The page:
A U.S. District Court in Baltimore cleared the way for a trial to assess whether fiduciaries of a T. Rowe Price Group 401(k) plan violated terms of ERISA as alleged by plan participants.
Participants in the T. Rowe Price U.S. Retirement Plan, Owings Mills, Md., sued the company and plan fiduciaries in February 2017, complaining, among other things, that the plan only offered proprietary mutual funds and that these were retail-priced funds instead of less expensive institutional-priced funds that were available.
U.S. District Judge James K. Bredar rejected the company's petition to dismiss all seven counts of allegations by participants in the case of Feinberg et al. vs. T. Rowe Price Group Inc. et al. in August 2018.
T. Rowe Price subsequently asked the judge to issue a summary judgment in favor of the company, but Mr. Bredar only granted summary judgment on one count in his ruling Tuesday.
Federal rules of civil procedure say summary judgment can be granted if the party seeking this ruling can show "that there is no genuine dispute as to any material fact" and that it is "entitled to judgment as a matter of law," the judge's ruling said.
To defeat the defendants' request for summary judgment, "plaintiffs need only produce evidence that, if accredited, would be sufficient for a fact-finder to surmise that defendants took some unlawful actions and thereby caused plaintiffs at least some harm," he wrote.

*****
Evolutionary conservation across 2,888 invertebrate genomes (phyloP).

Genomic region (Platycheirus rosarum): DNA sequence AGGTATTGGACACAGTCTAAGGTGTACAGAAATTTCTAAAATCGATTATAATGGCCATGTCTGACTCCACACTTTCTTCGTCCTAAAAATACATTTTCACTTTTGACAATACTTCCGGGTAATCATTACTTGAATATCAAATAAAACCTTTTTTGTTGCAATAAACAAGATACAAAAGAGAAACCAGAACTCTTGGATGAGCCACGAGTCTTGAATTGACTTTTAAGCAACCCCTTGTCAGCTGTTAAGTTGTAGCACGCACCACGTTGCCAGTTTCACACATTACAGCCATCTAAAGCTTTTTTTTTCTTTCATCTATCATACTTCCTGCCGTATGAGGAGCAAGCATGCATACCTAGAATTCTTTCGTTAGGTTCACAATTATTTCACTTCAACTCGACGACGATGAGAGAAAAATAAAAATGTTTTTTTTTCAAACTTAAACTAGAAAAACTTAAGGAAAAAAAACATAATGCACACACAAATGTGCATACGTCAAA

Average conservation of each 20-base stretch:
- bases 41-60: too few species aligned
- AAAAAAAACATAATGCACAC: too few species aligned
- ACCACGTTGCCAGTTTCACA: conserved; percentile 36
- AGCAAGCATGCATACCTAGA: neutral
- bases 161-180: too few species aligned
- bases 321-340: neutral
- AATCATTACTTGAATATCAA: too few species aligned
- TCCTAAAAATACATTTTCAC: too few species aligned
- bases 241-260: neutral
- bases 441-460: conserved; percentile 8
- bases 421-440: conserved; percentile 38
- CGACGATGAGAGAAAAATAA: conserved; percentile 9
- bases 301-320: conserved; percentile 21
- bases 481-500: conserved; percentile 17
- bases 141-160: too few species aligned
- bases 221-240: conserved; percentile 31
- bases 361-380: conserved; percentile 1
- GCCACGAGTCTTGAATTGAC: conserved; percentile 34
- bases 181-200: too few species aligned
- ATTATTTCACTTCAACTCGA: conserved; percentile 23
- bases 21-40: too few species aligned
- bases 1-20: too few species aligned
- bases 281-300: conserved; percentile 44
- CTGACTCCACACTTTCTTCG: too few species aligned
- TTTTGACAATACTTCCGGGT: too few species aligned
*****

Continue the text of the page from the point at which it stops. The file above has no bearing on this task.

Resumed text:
Given those guidelines, "plaintiffs have largely cleared the low bar that avoids summary judgment in favor of their opponent," he wrote. "Accordingly, they are entitled to proceed to trial."
Despite rejecting most of T. Rowe Price's arguments, the judge made some favorable comments about the company's 401(k) plan.
"Though defendants showed a preference for in-house funds, those funds have generally performed well, as attested by the fact that the plan's assets have more than tripled in value in the relevant period," he wrote.
"The record reflects that the fees plaintiffs characterized as highly exceptional in their pleadings were midmarket for peer group investment vehicles," he added. "This evidence does not conform with plaintiffs' allegations of shocking and pervasive mismanagement."
The T. Rowe Price U.S. Retirement Plan, Owings Mills, Md., had $3.1 billion in assets as of Jan. 31, 2020, according to the judge's ruling.